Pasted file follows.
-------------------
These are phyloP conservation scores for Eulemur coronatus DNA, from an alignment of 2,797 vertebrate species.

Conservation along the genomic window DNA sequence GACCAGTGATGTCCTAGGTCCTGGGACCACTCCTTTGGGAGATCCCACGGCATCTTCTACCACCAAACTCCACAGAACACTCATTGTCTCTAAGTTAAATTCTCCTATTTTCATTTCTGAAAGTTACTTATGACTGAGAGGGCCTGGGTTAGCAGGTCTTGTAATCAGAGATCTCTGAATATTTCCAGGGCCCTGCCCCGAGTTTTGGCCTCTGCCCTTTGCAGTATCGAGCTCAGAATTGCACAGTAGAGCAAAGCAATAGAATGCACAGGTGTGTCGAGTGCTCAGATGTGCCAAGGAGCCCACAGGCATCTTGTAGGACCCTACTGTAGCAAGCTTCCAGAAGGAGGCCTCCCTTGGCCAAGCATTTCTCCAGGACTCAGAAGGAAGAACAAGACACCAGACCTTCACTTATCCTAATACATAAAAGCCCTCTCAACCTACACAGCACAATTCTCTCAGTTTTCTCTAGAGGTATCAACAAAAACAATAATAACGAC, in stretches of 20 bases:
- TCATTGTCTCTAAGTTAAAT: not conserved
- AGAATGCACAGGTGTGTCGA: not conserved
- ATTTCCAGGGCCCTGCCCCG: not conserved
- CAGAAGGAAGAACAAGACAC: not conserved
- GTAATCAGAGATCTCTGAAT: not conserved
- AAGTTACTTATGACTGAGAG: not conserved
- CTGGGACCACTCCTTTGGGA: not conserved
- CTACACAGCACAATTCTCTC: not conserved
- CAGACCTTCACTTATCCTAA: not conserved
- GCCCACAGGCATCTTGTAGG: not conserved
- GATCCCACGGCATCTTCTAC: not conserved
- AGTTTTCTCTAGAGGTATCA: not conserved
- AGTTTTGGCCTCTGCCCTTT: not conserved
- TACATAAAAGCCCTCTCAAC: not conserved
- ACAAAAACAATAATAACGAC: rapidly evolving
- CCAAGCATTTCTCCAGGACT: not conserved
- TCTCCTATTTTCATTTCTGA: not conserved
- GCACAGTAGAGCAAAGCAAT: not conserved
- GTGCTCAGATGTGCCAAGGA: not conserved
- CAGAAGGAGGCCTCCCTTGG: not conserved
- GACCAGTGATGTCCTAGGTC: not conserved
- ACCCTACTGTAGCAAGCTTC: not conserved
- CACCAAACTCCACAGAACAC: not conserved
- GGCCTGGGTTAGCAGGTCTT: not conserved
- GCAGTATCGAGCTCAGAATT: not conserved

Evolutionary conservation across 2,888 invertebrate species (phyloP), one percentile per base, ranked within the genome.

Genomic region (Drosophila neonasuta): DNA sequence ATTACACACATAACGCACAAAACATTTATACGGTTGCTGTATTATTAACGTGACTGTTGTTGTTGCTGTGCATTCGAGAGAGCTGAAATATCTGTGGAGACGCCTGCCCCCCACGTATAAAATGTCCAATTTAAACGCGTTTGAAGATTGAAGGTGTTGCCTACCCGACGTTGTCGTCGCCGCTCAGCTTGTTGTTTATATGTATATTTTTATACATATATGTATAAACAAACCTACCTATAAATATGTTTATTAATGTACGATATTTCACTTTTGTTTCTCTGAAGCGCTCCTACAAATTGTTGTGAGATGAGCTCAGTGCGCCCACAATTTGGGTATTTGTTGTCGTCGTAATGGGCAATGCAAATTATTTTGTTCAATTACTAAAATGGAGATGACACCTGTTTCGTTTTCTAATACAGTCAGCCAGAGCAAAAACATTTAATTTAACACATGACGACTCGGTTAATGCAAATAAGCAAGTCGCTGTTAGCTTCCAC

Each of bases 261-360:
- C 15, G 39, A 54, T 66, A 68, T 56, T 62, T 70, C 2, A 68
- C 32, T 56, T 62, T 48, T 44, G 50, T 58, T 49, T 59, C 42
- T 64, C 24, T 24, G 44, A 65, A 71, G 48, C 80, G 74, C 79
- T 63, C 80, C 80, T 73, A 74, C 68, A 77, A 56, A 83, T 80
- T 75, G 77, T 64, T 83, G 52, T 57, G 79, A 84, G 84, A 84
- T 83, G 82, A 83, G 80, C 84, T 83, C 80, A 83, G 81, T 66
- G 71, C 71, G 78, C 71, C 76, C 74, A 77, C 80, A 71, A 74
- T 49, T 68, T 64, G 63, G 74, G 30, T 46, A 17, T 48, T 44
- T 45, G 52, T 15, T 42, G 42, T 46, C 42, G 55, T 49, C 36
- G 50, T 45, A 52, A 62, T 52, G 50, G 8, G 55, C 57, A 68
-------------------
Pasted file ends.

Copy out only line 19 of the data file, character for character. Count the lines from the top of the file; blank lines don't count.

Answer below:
- TCTCCTATTTTCATTTCTGA: not conserved